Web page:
Sustainable commerce

At a Glance

Founded in 1995 around the sale of a broken item, eBay has long been home to a large variety of offers, from brand new to second-hand, refurbished goods as well as repair parts. According to an eBay study released last November 2021, 78% of European small business sellers using our marketplace had sold non-new items, with second-hand and refurbished items representing 52% of their sales.  As the EU proceeds to revise and create new rules in order to meet the objectives of the EU Green Deal and rise to the challenge of curbing climate change, eBay shares its views so that millions of consumers and businesses can continue giving a second life to goods and empower the circular economy.

Issue in detail

Recommendations in detail:

1. Adopt a balanced legal framework that recognizes the specificities of second-hand products

With its recent proposal for a new Regulation establishing a framework for setting ecodesign requirements for sustainable products (Ecodesign for Sustainable Products Regulation - ESPR), the EU aims to update an important set of rules aimed at improving the environmental performance of certain types of products in the European market.

In parallel, the proposal for a new Directive on empowering consumers for the green transition (the “ECGT” Directive) will look at harmonizing rules regarding how ecodesign and other environmental claims on products are shared with consumers, to enable them to take better informed purchasing decisions.

Together, these new legislations will form a powerful framework that can promote the commerce of goods of the lowest possible environmental impact and thus give an important boost to a greener European economy.

But in order to fully achieve this, the new rules should explicitly recognize the specificities of second-hand products and avoid red tape that could hamper their sale to European consumers. In fact, it is crucial to understand that supply chains are different for each type of goods. When dealing with brand new products, the most frequent supply chain is:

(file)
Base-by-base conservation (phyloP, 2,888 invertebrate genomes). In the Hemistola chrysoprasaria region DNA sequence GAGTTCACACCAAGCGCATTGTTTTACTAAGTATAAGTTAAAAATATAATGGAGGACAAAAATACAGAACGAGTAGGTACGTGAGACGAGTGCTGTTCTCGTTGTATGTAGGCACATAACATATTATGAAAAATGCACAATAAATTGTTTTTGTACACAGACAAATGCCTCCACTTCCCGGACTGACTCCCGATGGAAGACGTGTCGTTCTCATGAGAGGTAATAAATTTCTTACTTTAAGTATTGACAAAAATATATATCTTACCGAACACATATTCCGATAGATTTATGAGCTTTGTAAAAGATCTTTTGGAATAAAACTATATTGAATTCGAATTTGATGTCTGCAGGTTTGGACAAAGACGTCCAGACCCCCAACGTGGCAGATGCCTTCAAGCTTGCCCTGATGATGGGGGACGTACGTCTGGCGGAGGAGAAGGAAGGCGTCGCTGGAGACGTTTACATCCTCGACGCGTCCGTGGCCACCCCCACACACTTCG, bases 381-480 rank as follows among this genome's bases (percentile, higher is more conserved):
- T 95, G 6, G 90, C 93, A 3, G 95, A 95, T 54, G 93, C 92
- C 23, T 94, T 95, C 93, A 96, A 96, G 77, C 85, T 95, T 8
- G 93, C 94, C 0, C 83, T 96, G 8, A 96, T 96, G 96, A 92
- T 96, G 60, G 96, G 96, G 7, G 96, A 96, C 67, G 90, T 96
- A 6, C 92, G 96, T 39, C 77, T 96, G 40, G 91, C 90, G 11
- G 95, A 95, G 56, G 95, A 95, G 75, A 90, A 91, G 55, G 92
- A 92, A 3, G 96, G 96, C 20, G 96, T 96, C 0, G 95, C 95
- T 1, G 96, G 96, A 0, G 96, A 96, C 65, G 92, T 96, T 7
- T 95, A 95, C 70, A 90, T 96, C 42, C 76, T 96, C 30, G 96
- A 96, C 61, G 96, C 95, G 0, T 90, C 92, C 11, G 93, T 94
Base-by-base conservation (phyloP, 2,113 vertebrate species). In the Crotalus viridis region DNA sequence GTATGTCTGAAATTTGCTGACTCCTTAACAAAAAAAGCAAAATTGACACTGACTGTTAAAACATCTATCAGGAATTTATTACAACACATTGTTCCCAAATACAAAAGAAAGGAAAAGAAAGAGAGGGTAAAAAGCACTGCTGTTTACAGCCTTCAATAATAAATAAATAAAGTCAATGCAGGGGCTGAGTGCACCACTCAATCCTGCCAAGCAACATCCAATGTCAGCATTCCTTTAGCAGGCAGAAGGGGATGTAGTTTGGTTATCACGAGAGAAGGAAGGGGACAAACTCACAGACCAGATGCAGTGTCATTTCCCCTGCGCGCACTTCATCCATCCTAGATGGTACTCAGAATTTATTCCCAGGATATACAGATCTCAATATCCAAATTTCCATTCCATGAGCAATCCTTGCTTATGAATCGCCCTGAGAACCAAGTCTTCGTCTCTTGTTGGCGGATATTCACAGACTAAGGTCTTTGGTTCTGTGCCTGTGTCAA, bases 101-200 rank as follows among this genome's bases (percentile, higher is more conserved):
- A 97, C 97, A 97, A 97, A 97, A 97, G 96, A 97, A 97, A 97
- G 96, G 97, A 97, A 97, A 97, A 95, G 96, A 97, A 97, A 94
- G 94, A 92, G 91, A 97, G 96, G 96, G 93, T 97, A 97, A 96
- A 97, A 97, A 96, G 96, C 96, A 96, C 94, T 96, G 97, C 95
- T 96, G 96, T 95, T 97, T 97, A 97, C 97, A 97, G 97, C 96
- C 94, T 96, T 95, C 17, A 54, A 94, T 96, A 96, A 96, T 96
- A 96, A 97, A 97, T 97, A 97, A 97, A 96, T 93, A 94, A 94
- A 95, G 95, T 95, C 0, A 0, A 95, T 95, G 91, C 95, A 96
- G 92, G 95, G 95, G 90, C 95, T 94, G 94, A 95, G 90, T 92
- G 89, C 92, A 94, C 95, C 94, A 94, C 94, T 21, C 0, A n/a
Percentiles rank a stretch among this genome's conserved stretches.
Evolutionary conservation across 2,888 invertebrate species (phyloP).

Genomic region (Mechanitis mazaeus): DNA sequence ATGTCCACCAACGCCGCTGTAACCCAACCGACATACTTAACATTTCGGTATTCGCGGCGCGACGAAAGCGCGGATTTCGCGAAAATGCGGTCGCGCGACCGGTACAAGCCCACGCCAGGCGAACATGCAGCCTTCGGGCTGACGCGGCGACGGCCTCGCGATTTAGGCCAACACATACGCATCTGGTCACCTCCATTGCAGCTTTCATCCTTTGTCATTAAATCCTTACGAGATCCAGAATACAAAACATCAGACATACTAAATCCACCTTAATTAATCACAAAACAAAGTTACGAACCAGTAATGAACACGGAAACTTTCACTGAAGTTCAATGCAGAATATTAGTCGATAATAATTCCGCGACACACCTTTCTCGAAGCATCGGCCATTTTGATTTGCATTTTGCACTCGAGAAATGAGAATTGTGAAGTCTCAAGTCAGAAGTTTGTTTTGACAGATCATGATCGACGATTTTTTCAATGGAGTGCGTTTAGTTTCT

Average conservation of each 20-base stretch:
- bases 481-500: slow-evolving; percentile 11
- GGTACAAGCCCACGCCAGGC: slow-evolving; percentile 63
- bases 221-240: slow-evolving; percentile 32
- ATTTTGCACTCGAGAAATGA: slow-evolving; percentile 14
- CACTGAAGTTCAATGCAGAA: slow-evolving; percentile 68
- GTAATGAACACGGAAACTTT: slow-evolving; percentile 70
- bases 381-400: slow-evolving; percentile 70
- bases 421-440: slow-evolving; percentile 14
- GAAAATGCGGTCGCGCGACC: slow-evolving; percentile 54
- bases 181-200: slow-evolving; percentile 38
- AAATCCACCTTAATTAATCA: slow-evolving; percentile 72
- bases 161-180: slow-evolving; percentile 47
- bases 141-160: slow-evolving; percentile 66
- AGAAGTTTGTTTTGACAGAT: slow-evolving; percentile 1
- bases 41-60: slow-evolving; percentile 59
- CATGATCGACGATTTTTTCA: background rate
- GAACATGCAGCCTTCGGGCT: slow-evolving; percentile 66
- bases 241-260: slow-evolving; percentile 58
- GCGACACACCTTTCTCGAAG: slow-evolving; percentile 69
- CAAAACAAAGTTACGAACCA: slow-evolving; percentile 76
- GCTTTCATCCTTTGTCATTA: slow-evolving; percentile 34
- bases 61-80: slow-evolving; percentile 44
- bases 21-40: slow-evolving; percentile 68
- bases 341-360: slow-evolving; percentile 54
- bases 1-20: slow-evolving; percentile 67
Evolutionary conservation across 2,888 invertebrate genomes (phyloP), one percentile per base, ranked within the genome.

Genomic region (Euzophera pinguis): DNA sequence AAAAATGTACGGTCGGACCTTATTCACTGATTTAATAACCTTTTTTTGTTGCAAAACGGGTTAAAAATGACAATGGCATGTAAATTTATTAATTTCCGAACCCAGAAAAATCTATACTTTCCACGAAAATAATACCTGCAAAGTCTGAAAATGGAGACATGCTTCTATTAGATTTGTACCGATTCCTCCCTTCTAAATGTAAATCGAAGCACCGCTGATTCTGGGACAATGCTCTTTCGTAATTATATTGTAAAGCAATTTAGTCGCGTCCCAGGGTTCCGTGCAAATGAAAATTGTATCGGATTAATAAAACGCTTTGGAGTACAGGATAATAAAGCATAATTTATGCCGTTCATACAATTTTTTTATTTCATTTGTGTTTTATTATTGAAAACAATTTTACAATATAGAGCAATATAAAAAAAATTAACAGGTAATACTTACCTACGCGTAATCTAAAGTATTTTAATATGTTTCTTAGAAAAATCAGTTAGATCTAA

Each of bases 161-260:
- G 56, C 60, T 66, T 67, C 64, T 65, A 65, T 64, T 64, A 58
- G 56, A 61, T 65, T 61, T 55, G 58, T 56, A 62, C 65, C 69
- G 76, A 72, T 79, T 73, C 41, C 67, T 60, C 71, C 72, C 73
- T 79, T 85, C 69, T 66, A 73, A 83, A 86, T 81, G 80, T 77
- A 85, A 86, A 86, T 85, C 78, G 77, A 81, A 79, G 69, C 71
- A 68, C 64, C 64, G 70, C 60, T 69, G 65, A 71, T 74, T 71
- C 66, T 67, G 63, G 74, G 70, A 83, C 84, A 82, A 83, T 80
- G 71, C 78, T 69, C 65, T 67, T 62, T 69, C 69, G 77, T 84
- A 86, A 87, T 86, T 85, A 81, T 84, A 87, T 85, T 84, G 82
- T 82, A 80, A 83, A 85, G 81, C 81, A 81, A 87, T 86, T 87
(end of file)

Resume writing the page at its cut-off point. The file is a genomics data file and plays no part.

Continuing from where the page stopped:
Manufacturer to Economic Operator such as importer or seller to Consumer

However, the second-hand chain has another pathway:

Manufacturer to Economic Operator to Consumer to Another Economic Operator to Consumer

Giving a second life to products often means a remanufacturing, refurbishment or repair process performed by operators distinct from the first manufacturer. Neither they nor the ultimate reseller of the product necessarily has all the original information related to the product. In some cases, information about these products will simply not be available, for example, because they are no longer manufactured or lack labelling, or because they were uniquely handmade.

As such, it is important that new European legislation does not systematically mandate information to be collected by sellers and shared with customs, marketplaces or even consumers, when dealing with second-hand products, as they would for new ones. Specific roles and obligations should also be designed for repairers and refurbishers rather than just assimilating them to a manufacturer from the moment they “modify” a product.

Lastly, while new products with excellent eco-performance should be distinguished as such in the eyes of the European consumer, the EU could also officially recognize the even higher environmental value of pre-owned items by explicitly allowing operators and online marketplaces to advertise such benefits based on the product’s condition.

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2. Encourage the development of parts trade and repair networks to truly achieve the right to repair

In early 2022, the EU started consulting citizens and companies on the concept of promoting a “right to repair”, hoping to feed into a legislative proposal to be presented in the next few months. The consultation focused on the potential causes of the decreased lifespan of consumer goods in the EU and sought feedback on measures to incentivize repair such as through the legal guarantee period.